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Cornelius News

W. Catawba apartments: Point-counterpoint

July 12. A last-minute reduction in the size and scope of a mixed-use complex proposal was enough to get it passed at the June 21 Cornelius Town Board meeting, but not without controversy, and disagreement on the Town Board.  The Town Board approved the rezoning after developer Jake Palillo said he would reduce the project from 252 to 195 apartments,  eliminate commercial, and move one of the buildings farther away from West Catawba Avenue. The “on the fly” negotiations at the meeting cut the Planning Board and citizens out of the process. Mayor Pro Tem Denis Bilodeau was the lone dissenting vote. We asked him and Commissioner Tricia Sisson, who voted with the majority, to explain their votes.

Commissioners denigrated process

By Denis Bilodeau


As a Board member, quite often I have heard my fellow commissioners state that due to the limited remaining area for development in our 13 square mile Town, we must carefully select new development and only approve  very “special” projects. It is with this thought in mind that I must confess I was very surprised by the “on the fly” at-the-dias approval of a modified 195 apartment project on West Catawba Avenue.

This last-minute compromise was sloppily crafted and does not align with the very clear feedback the Town Board received from the developer, the Planning Board and the vast majority of citizen comments.

The project applicant has a solid history of quality development in our town and I have supported his projects in the past.

It is for that very reason that I paid close attention when he described the importance of five-story structures to create a luxury feel to his project. In the end, Mr Pallilo was left with three- and four-story buildings hastily moved around the property.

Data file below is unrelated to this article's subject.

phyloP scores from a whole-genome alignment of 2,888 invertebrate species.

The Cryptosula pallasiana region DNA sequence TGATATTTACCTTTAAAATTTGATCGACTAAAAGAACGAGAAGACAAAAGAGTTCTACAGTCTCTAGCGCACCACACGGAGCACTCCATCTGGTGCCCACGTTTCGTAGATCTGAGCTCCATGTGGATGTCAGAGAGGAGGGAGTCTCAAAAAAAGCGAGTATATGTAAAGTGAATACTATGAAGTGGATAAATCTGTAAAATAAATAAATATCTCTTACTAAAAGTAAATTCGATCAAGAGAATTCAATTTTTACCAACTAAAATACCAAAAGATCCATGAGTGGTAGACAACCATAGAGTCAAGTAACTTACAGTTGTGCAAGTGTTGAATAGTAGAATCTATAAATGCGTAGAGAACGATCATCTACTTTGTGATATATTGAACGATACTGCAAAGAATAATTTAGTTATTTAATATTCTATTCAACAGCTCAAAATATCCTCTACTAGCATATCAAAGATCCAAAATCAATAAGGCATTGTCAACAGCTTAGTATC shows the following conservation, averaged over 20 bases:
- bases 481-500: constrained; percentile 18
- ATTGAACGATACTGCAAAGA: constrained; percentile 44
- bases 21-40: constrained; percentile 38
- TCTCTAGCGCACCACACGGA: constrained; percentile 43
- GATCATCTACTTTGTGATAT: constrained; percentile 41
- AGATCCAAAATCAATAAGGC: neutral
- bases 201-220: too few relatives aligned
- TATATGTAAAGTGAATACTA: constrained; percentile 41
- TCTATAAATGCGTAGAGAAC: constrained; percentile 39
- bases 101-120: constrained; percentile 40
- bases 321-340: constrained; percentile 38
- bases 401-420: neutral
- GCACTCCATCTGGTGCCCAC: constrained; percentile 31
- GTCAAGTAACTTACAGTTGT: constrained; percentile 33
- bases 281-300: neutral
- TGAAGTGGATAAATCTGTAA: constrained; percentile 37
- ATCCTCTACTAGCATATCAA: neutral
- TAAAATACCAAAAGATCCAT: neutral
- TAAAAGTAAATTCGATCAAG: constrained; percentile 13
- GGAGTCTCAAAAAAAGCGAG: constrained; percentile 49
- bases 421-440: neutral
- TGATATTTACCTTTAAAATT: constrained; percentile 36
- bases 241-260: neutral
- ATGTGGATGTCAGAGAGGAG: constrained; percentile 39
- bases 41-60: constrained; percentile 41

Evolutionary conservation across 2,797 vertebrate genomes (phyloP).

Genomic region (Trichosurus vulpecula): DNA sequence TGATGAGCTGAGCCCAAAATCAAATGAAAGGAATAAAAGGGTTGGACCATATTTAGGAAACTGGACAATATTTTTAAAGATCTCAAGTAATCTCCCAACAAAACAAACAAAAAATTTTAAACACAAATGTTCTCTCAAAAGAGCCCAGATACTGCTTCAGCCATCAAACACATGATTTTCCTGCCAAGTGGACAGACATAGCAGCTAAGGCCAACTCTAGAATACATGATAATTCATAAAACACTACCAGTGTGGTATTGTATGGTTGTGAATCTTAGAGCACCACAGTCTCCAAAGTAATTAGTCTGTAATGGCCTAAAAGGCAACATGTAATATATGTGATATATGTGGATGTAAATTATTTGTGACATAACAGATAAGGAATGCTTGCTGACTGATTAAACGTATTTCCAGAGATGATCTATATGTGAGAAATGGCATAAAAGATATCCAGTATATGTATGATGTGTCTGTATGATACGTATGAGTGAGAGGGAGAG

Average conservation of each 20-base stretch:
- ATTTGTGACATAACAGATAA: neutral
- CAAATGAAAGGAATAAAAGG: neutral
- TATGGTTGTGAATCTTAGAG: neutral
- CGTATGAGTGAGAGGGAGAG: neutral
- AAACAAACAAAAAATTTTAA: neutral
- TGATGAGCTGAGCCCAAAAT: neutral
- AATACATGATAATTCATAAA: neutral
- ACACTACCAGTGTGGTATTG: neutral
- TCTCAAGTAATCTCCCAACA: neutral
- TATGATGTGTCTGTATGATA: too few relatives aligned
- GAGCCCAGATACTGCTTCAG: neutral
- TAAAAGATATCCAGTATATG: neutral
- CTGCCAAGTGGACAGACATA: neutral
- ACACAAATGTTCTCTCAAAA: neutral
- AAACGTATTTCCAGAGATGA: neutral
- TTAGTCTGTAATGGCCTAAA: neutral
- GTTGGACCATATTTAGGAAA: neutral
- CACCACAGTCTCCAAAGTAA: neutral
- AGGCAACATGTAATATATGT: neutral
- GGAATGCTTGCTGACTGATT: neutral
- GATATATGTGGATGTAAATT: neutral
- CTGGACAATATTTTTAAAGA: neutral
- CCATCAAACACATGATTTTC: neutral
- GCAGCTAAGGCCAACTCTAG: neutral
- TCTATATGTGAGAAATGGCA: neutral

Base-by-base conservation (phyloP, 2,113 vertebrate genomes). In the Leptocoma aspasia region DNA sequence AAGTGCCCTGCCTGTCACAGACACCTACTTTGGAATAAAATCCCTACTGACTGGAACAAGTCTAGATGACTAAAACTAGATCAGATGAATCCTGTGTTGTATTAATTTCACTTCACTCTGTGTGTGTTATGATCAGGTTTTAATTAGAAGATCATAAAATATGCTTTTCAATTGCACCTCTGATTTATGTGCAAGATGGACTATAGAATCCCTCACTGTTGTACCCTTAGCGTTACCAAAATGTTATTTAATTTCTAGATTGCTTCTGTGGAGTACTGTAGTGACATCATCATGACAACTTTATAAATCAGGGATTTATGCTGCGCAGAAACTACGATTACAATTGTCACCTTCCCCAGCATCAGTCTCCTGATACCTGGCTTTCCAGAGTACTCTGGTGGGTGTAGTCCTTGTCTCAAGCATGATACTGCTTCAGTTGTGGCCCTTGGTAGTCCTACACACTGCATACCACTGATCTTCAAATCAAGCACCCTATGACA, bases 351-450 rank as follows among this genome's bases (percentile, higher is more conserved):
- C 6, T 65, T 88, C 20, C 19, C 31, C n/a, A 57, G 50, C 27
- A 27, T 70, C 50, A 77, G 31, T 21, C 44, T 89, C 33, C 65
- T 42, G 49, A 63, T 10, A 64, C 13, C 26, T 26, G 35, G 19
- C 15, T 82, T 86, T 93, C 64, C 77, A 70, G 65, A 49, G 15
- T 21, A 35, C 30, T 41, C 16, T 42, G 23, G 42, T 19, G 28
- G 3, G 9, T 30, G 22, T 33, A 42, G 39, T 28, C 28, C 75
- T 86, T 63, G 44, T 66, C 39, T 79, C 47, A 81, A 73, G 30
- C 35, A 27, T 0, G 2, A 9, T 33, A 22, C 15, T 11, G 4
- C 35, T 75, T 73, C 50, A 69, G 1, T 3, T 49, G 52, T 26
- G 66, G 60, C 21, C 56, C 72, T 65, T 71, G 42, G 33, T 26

After many months of careful deliberation and with guidance from our town’s Deputy Manager, our citizen-led Planning Board voted unanimously (one abstaining) against the apartment project. It was simply not a good fit for many reasons.

In fact, the Planning Board will be reviewing the Village Center/West Catawba corridor to better define what citizens are looking for in a revised land use plan.

In an effort to speed through an approval, four members of the Town Board denigrated the process.

Lastly, in my 3.5 years on the Town Board, citizen feedback has never been more passionate, widespread and clear in opposition to a proposed project. Commissioner Duke recently admonished the Board creatively through “Wilson” the soccer ball to listen to the public. That did not happen.

Remarkably, some Town Board members are now trying to sow fear about what unknown “by right” future development may look like. In other words, let’s settle for less.

I believe Mr Palillo will do his very best to produce a quality product. It will not match his initial vision nor satisfy the concerns of our citizens.

In short, it will not be that “special” project my fellow Commissioners agreed to pursue—and the reason I voted no.

—Denis Bilodeau, commissioner

Cornelius Town Board

Better than the alternatives

By Tricia Sisson


It’s important to point out that I was not supportive of the proposed project of five-story buildings and 252 apartment units with 10,000 square feet of commercial that the Planning Board denied, and I stated I could not support the project when the motion to approve it was made.

While the Town Board cannot, by state law, deny a project based on infrastructure, I travel this corridor daily and sympathize with everyone who objected to the impact to an already somewhat congested area prior to any road improvements.

When the developer made concessions to reduce the height of the buildings by 2 stories fronting Catawba and one story in the back buildings, reducing the density by 20 percent to 195 units, and removing the commercial portion, all of which would reduce the trips per day by 60 percent, while not substantial enough to warrant it going back to the planning board, was significant enough to address the most major concern we heard from residents.

I then had to weigh the merits of approving this project, high-end luxury apartments that would lease in excess of $2,000 per mont and bring a stable, affluent, largely retired residency downsizing from other large homes, against what another developer could place in this land “By Right” without public input or approval by either Planning Board or Town Board, it became clear this was likely the best possible scenario.

This development, I am confident, would be much preferred by the neighbors to, for example, a convenience store, a drive-through restaurant, a hotel, a four-story commercial building, or some combination.

These were very real possibilities, and would add three times or more the number of trips per day vs. the approved apartment complex. I would not want that for the neighboring residents.

—Tricia Sisson, commissioner

Cornelius Town Board